Dutch Minister of Home Affairs and Kingdom Relations Ronald Plasterk seems unmoved by the call of St. Eustatius Island Governor Gerald Berkel and Statia Island Council member Elvin Henriquez to maintain the voting right of foreign residents for the Island Council. In two separate letters to Berkel and Henriquez dated June 18, Plasterk disregarded their pleas to refrain from removing the voting right of non-Dutch residents on St. Eustatius once the amendment to the Constitution has gone into effect, which regulates that members of the Island Council can co-elect the members of the First Chamber of the Dutch Parliament, the Senate.
Berkel and Henriquez had written to the minister on respectively April 17 and May 21. Berkel emphasized in his letter that the public entity St. Eustatius was “completely against” the law proposal to reverse the voting right of non-Dutch citizens for the Island Council. The law proposal was submitted to the Second Chamber in March this year. Henriquez went a step further: he stated that the law proposal showed a “tremendous lack of respect” for the Statia Island Council and accused the Dutch Government of “misuse of power.” According to Henriquez, the decision to eliminate the voting right of foreigners once the Constitution has been adapted seemed “very discriminative” to the Statia people.
In his response, Plasterk stated that the Dutch Government “understood the wish” that non-Dutch residents keep their voting right for the Island Councils. In both letters, Plasterk elaborated on the reasons why the Dutch Government took this decision “after careful deliberation.” The Dutch Government and also Parliament don’t want foreign residents on Bonaire, St. Eustatius and Saba to have any influence on the composition of the Senate through the Island Council members, no matter how minimal that influence is. Only people with the Dutch nationality should have a say in who gets elected into the Senate.
Plasterk explained the cabinet’s standpoint regarding the establishing of an Electoral College through which citizens with the Dutch nationality would indirectly vote for the Senate. The cabinet has deemed this suggestion of the Senate “disproportionate” because setting up this organ requires an amendment to the Constitution, a lengthy process for a small group of some 1,200 residents. The minister stated that the Dutch Government had to weigh the interests. This, however, didn’t mean, as Henriquez suggests, that it was a matter of a lack of respect for the Island Councils or abuse of power.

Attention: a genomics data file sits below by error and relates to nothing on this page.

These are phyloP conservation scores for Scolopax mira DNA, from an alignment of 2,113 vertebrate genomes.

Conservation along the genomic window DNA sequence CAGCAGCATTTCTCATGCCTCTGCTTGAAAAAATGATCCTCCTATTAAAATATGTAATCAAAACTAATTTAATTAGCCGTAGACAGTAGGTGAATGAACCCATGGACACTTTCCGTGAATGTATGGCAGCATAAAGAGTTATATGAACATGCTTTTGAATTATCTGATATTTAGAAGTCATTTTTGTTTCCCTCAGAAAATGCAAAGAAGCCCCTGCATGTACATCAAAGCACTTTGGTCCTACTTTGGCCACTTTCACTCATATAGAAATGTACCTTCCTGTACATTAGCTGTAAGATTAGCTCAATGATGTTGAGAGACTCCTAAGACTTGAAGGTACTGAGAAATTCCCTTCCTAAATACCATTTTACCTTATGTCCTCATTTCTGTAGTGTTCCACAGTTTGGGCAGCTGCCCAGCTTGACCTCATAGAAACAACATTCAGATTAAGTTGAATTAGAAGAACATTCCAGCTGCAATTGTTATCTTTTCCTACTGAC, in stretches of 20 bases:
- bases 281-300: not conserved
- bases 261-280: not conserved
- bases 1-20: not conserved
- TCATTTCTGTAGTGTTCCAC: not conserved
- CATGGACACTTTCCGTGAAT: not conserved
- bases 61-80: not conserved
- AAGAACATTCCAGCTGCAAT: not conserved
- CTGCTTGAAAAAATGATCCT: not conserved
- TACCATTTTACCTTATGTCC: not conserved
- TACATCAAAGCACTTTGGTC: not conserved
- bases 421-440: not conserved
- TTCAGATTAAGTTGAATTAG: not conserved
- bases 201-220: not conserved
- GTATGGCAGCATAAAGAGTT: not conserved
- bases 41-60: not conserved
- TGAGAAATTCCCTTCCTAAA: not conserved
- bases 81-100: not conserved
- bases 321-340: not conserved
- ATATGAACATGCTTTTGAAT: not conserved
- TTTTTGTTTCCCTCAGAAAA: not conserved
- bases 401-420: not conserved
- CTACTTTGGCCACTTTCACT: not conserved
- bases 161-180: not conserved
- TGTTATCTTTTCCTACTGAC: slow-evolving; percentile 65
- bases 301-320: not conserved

Plasterk stated that he lamented that the Statia Government didn’t make use of the opportunity to respond to the law proposal when it was submitted to the islands for consultation in July 2013. St. Eustatius requested to move up the response term from September 1 to October 15, 2013.
This minister needs to step down asap. He is ignoring the will of the Executive Councils, is not taking advise from them neither and ignores the very important fact that most of those he want’s to strip of their voting rights are important members of the community, tax payers, employers and honest citizens. In what democracy is it common to strip people of their rights to vote? In the Dutch fantasy world of neo-colonialism.
Maybe we are looking at this problem the wrong way round.
How about the Executive Council decides to forego its voting rights for the Senate. As they have so little influence on the composition of the Senate this should not be a problem for Saba. This would mean that there is no chance of foreign influence.
Alternatively, using the maxim “no taxation without representation” we could of course exempt foreigners from paying taxes. This would work for me.